Nice and Easy Sign Language
Occasionally I teach at a school for hearing impaired Japanese children. Of all the job duties I have, it’s one of the ones I mind the least, because the kids are just so sweet and enthusiastic and it presents me with the opportunity to learn Japanese sign language, which is an activity that I have found surprisingly enjoyable. I don’t know why but I have little difficulty remembering sign language, and only wish it was even half this easy to remember Japanese kanji.
Part of the ease, I suppose, is that sign language isn’t like “regular” language – you don’t make sentences proper, you just sign the most “important” parts: subject, objects, main verb, etc. You don’t need to worry about all those other bothersome parts of language that make you sound like a retarded 3 year old monkey when you speak (what natives refer to as “particles”, “adverbs”, “tenses”, etc.), and given that my spoken Japanese basically goes something along the lines of “Me. Hungry. Eat.” or “Toilet. Hole. Ground. I. Poop. No.“, I find I’m already well on my way to the minimalist approach eschewed by sign language practioners.
From left to right: PERVERT LECHEROUS
Anyway, despite the fact that “Moderately Competent at Japanese Sign Language” might perhaps be the most useless thing I will ever list on my resume (right next to: University Major: Genetics/Biology. Work History: Fake English Teacher in Japan for 4 years), I have decided to start studying it in (relative) earnest, for the kids, I suppose so I can see them smile when we communicate. (I say “communicate”, but really it’s all one way. I can sign just fine, but when someone signs back to me, I just stare in blank confusion then put up a nervous smile until they leave). To this end, one of my colleagues gave me a book entitledやさしい手話 (“Nice n Easy Sign Language”).
From left to right: SEXUAL HARASSEMENT and STALKER
“Panda” he assured me “this is one of the best books I have ever found for learning sign language.”
“Are you sure?” I replied. “Because I don’t have a lot of time and would like to learn just the most relevant words and basics need to communicate with the kids.”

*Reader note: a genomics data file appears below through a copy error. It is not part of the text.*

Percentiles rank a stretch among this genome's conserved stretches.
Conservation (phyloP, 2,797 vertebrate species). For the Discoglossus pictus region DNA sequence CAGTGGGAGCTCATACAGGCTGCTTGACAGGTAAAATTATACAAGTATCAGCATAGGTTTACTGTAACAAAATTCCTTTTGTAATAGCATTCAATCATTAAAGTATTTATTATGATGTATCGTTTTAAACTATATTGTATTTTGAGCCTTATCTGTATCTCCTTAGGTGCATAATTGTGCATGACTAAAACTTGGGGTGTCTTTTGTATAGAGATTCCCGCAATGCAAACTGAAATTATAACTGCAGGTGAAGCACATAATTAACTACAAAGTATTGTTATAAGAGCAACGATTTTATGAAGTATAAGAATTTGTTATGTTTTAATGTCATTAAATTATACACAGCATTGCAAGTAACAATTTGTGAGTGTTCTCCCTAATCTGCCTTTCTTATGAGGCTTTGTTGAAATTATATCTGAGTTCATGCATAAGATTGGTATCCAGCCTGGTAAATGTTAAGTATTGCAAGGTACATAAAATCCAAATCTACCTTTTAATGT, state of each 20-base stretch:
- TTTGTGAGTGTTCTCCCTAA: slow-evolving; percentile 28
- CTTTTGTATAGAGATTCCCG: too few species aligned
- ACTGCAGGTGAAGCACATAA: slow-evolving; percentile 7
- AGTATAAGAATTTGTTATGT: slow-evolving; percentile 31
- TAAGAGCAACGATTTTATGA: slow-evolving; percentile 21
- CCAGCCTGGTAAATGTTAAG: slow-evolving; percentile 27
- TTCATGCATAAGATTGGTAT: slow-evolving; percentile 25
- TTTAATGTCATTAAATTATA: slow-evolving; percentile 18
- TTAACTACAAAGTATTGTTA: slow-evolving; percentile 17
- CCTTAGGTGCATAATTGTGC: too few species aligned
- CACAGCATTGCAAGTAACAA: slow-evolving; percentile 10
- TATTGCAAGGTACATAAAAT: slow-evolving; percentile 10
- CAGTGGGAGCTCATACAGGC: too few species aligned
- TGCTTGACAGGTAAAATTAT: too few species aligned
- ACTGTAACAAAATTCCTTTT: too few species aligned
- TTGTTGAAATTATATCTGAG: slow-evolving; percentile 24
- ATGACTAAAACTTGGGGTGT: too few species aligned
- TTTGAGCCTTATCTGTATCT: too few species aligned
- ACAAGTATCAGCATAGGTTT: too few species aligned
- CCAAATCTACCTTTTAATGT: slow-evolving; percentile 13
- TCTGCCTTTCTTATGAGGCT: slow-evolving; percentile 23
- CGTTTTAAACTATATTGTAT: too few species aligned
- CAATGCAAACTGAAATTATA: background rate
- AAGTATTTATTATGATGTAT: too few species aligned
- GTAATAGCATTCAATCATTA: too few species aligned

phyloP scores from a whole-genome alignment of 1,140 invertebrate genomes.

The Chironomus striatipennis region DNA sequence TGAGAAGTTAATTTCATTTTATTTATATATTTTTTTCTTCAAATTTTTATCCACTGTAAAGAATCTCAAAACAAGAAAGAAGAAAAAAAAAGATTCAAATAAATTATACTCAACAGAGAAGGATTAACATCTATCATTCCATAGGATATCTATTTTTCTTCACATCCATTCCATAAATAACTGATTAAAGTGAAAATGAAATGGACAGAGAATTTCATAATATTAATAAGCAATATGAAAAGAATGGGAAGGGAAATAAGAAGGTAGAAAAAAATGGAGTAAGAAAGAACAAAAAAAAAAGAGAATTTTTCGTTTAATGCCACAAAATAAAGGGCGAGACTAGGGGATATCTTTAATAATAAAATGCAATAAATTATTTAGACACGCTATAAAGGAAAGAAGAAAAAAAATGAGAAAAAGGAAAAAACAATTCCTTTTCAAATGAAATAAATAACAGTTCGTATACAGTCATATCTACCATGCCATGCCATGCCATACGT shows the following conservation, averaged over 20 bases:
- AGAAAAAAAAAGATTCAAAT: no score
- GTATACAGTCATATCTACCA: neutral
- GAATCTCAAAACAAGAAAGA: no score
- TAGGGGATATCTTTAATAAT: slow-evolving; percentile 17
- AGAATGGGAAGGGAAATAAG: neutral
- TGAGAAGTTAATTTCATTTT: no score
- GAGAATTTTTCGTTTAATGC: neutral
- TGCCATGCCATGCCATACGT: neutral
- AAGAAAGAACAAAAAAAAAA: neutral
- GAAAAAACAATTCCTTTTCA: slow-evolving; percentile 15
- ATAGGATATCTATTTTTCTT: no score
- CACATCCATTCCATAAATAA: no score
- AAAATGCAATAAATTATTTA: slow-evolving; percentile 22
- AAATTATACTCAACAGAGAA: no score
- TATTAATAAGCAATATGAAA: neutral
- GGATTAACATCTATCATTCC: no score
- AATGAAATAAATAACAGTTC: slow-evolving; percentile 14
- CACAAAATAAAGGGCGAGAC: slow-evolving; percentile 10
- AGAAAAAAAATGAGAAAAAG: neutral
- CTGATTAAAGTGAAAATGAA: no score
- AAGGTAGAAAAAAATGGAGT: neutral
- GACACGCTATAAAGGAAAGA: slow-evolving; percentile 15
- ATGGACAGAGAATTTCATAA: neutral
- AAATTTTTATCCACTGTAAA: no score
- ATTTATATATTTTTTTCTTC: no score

Closeup of the lady signing “PERVERT”. What’s with that bizarre smile!?
“It ” he replies with a solemn nod ” contains only the most important words and grammar you will ever need to communicate.”
Well if that isn’t a ringing endorsement, I don’t know what is, so with only one eyebrow slightly cocked, I tuck the book in my bag and head home to get my sign language study on.
From left to right: GENDER SEX
Now if you’ve been following this post all along, at this point you’ve probably started saying to yourself “My, those pictures sure don’t seem like something I’d describe as ‘the most important words and grammar I’d ever need to communicate”.
And you’d be correct in that statement gentle reader. You see, those words appear in the vocabulary section of chapter three…! That’s right, before you even learn how to tell time, or ask where the bathroom is (two things I would put right up there in the category of “most imporant for communication), you learn how to say Sex, Sexual Harassment, Stalker, Pervert and Lecherous…!
And if that’s not enough to make you wonder about the Japanese sense of priorities, I actually flipped backwards to chapter two to find this bizzare sequence:
Hmm. Okay. Strange thing to show up in chapter two of a sign language book but whatever. I scan further down the page.
Errr… Now I’m wondering if this is a “learn sign language” or a “mack on deaf chicks” book. I read on.
Wow. While I can’t argue with the sentiment, I really am starting to wonder if perhaps a different book might not be a better choice for my needs. Yes, it’s true, failed love sucks, but the number of possible scenarios I might be able to use this with hearing impared third graders is somewhat less than a phrase like say, oh, I don’t know… What color do you like…?
The rest of this book is filled with such gems as “I just can’t seem to find a boyfriend“, “Why do you hate your girlfriend?“, “My father can’t drink anymore [liquor]“ and “Why are you meeting your ex-boyfriend?“.
Closeup of the lady signing “SEXUAL HARASSMENT”
Ah Japan, you make me laugh.
Now listening to: Hybrid – I choose Noise
The title track off their latest album I choose Noise which just dropped in the UK last week. It’s not due on American store shelves until sometime in November, and it’s anyone’s guess if it will ever appear in Japan at all (one is still hard pressed to find a copy of Wide Angle in even the largest Japanese music store, despite the fact that it is easily one of the most influential techno/electronic albums of the past 10 years).
Fortunately, I could snag a pristine copy through the magic of itunes and with a quick pass through myFairTunes 6 the tracks are DRM free and ready for listening pleasure.
I choose Noise is definitely a step above their sophomore album Morning Sci-Fi, and includes some nods to the grand orchestral style that made them so famous in the first place, but it still falls below (in my opinion) the bar set by their debut Wide[r] Angle. They need to get rid of Adam Taylor and bring back more Kristy Hawkshaw (she makes a brief appearance on one of the tracks) and the other female vocalists that tore it up back on their first album. I think Adam Taylor has a lovely voice and all, but I don’t think it fits the Hybrid I love – listening to any song featuring him reminds me of this Gary Numan Dawn CD I picked up in a comic book shop way back in the day.
And trust me, that’s not a good thing. But despite this I choose Noise is definitely a step in the right direction.